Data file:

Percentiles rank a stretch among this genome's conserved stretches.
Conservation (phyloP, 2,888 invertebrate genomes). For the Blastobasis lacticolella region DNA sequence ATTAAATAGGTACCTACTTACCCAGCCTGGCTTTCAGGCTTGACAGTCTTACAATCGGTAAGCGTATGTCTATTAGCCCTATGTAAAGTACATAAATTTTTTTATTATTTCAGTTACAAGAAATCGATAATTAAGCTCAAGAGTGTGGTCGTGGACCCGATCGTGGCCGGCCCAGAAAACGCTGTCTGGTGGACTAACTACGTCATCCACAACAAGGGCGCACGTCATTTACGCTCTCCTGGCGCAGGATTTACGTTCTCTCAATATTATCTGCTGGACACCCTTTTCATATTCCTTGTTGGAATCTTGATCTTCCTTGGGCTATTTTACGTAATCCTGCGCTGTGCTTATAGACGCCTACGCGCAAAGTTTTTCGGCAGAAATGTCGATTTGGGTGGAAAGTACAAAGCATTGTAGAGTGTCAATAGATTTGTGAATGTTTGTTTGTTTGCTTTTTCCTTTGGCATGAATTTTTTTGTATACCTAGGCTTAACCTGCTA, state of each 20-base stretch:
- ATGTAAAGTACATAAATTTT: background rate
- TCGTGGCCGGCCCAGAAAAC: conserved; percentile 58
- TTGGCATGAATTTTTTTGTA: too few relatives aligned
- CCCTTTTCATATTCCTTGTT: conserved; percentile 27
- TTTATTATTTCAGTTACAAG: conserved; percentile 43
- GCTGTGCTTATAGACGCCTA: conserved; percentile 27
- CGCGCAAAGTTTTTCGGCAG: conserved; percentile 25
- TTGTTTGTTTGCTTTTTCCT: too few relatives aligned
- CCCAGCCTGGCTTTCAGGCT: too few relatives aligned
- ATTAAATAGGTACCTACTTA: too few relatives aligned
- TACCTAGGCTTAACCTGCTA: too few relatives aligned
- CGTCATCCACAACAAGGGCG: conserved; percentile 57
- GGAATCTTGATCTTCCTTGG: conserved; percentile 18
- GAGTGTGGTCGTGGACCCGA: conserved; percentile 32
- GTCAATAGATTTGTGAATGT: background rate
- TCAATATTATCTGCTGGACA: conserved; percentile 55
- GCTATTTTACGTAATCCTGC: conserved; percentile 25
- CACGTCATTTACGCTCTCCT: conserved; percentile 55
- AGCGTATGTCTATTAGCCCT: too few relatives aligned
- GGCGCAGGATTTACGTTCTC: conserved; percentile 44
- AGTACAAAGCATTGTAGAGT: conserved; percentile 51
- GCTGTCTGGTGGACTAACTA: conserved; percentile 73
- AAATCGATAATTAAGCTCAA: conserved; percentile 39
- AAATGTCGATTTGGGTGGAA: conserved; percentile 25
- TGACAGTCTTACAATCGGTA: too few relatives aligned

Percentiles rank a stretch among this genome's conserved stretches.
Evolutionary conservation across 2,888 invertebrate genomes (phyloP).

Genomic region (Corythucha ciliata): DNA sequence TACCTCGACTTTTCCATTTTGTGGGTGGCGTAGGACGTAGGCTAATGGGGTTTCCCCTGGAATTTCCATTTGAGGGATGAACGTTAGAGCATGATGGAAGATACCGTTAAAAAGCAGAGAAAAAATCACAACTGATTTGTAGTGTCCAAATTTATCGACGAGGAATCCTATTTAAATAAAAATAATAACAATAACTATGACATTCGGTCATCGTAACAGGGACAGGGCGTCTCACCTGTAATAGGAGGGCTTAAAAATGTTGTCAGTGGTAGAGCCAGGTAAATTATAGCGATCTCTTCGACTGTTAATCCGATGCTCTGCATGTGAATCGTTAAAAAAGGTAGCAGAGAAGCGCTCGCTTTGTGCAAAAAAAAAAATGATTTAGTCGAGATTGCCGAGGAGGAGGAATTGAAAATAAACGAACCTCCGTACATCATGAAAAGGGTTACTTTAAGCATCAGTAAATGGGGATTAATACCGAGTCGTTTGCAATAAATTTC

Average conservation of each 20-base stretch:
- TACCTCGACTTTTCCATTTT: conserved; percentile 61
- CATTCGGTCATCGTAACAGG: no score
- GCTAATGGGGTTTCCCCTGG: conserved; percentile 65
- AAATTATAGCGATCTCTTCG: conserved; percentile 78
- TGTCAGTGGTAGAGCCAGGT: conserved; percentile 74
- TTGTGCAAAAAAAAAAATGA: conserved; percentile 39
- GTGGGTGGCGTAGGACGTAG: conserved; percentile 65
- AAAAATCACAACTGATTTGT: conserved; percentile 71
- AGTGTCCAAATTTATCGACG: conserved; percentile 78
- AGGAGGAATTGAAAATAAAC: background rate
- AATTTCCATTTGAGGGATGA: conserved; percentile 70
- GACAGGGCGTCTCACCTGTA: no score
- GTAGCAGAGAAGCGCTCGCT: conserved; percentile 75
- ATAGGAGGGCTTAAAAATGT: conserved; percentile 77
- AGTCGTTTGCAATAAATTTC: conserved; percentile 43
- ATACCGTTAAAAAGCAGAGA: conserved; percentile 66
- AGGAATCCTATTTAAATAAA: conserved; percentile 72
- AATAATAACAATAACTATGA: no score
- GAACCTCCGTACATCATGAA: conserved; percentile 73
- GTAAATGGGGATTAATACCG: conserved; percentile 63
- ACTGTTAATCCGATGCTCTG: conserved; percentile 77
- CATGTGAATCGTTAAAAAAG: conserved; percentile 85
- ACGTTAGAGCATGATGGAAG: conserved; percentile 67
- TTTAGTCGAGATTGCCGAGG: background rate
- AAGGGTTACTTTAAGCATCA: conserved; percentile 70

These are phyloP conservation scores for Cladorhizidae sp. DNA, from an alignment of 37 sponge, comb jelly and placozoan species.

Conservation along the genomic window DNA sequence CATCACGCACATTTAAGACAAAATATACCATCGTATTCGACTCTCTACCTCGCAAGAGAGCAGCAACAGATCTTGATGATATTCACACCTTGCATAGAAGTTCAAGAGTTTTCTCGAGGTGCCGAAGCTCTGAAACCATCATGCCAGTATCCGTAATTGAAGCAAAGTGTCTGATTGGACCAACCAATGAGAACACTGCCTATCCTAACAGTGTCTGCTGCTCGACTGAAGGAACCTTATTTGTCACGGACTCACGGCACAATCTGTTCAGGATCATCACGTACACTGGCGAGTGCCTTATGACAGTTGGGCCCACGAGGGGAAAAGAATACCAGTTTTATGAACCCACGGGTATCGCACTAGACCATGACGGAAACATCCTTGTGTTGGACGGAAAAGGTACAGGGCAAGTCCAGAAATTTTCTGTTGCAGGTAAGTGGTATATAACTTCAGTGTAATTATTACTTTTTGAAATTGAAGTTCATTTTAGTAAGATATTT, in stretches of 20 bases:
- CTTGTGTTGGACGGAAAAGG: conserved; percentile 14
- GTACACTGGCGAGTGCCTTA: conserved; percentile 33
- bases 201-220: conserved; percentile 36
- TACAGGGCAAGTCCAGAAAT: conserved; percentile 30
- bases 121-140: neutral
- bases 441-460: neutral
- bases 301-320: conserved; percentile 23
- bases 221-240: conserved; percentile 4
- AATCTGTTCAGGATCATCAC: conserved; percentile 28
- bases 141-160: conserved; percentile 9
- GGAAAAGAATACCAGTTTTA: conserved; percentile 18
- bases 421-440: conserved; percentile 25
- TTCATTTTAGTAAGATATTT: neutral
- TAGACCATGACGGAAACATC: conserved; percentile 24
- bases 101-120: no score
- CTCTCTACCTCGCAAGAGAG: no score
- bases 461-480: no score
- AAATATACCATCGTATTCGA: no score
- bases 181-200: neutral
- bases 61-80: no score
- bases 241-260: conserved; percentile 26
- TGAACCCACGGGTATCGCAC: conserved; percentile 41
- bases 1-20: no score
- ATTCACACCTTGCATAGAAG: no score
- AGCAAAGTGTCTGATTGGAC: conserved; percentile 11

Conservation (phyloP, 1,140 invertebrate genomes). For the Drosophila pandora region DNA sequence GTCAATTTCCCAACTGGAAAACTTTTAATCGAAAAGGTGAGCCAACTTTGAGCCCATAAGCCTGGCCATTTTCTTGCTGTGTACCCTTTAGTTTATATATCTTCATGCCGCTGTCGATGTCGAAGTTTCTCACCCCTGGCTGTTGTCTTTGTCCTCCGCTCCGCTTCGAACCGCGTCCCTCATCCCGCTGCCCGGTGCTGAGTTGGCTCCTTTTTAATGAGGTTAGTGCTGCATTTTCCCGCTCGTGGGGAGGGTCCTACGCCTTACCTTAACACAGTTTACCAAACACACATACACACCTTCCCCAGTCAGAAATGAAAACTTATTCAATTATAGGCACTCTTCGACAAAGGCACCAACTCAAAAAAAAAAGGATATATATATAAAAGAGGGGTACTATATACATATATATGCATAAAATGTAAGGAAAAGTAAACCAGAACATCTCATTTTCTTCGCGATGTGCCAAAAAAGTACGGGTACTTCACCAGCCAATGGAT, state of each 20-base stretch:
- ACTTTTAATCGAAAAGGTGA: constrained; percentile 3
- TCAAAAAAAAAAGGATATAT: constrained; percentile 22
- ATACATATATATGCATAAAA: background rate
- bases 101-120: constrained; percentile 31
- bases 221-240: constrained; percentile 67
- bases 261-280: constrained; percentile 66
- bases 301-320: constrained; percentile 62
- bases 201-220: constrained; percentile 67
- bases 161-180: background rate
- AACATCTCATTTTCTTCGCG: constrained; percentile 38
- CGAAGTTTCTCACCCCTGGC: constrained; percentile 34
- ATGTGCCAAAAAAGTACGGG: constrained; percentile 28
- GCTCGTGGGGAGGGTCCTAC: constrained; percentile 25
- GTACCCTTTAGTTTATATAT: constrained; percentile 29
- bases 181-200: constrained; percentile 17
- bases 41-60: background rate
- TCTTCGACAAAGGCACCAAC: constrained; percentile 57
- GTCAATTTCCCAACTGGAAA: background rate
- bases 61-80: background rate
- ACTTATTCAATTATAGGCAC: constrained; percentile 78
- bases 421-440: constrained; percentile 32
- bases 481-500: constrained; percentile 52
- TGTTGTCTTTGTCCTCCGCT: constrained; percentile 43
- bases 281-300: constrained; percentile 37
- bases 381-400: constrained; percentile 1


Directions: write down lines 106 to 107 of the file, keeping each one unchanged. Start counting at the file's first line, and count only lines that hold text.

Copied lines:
- bases 481-500: constrained; percentile 52
- TGTTGTCTTTGTCCTCCGCT: constrained; percentile 43